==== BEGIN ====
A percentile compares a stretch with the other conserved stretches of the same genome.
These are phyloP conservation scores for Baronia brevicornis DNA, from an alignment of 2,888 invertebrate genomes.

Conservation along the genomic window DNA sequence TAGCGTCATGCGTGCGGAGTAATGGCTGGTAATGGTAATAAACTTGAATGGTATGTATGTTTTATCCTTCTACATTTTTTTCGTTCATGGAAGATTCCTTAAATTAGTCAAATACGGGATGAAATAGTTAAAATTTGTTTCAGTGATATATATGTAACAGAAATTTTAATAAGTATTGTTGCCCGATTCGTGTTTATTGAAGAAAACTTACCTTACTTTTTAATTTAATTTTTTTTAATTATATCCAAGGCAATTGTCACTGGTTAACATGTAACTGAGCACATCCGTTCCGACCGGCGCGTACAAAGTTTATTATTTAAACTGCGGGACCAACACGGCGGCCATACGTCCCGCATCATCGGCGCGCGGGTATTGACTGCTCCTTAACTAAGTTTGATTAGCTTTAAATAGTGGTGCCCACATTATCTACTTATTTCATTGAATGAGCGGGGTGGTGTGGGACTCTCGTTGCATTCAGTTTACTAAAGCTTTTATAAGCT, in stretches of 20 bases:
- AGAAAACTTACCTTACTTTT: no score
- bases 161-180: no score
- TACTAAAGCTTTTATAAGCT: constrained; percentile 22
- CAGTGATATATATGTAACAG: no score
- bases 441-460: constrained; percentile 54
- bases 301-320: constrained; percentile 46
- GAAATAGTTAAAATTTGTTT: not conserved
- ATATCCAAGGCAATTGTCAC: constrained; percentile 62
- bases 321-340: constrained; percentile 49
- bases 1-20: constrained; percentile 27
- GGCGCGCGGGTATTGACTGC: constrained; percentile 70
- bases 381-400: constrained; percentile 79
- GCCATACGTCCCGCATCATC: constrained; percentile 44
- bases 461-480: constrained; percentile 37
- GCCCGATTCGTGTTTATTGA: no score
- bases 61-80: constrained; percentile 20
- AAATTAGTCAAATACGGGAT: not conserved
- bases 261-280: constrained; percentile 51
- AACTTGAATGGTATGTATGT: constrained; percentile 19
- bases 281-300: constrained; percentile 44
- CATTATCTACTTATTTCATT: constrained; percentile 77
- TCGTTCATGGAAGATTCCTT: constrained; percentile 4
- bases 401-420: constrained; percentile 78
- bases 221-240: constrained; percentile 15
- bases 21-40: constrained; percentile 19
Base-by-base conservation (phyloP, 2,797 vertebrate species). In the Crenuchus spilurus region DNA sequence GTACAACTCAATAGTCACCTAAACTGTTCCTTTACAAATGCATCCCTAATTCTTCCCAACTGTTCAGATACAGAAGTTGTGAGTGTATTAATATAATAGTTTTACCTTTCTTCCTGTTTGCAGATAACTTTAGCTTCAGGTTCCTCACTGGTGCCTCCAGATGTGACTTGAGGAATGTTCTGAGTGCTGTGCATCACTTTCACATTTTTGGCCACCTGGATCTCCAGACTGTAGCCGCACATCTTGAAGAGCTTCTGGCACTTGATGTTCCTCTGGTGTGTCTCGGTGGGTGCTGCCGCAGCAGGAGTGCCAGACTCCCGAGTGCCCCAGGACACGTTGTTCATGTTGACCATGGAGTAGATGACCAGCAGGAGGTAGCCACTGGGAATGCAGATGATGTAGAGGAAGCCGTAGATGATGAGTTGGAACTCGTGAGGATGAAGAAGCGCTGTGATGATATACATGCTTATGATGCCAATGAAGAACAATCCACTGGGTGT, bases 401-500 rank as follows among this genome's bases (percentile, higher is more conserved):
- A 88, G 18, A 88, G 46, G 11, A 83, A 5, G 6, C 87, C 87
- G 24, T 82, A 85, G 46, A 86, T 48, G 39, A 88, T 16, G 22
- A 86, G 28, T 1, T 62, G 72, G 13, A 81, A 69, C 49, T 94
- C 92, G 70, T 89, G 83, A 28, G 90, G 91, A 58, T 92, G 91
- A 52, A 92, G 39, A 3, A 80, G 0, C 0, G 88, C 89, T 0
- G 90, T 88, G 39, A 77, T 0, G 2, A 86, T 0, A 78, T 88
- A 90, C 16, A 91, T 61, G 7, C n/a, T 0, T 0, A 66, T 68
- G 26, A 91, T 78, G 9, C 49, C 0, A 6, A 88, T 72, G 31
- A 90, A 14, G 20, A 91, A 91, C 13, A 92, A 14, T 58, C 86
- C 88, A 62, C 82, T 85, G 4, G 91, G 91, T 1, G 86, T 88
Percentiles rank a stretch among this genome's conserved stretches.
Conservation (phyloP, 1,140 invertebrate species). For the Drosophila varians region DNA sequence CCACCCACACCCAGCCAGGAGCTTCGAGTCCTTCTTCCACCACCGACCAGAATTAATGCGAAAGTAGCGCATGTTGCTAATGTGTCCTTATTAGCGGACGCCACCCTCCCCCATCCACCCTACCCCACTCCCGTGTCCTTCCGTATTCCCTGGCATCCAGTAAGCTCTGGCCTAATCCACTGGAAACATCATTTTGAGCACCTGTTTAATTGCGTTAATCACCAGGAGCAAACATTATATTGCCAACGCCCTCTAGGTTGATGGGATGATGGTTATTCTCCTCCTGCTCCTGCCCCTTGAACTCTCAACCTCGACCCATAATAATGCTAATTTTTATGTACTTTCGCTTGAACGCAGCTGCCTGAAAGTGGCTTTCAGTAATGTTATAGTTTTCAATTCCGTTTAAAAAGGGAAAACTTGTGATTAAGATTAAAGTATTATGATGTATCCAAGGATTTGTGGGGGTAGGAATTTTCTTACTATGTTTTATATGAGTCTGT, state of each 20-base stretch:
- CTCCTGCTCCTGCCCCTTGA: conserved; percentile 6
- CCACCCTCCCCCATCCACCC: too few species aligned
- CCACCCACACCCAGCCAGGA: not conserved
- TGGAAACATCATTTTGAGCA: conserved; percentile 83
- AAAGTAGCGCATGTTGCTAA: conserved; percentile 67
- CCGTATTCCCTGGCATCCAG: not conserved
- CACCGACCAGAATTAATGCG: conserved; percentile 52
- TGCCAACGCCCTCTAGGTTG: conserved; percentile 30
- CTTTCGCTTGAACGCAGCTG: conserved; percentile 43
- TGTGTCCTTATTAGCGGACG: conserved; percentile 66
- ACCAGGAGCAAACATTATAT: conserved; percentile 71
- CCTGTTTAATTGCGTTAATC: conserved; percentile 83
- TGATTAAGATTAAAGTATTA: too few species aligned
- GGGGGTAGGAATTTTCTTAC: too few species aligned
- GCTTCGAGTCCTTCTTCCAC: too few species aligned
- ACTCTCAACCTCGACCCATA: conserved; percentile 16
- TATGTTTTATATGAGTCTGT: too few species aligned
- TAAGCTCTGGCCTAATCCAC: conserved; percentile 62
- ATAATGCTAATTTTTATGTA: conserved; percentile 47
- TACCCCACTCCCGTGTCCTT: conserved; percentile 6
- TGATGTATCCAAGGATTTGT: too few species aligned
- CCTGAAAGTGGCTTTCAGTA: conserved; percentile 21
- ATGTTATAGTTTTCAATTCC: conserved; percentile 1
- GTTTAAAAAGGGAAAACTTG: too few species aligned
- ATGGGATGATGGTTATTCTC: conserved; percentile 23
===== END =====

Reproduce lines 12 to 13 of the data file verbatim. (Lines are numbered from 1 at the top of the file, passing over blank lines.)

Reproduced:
- bases 321-340: constrained; percentile 49
- bases 1-20: constrained; percentile 27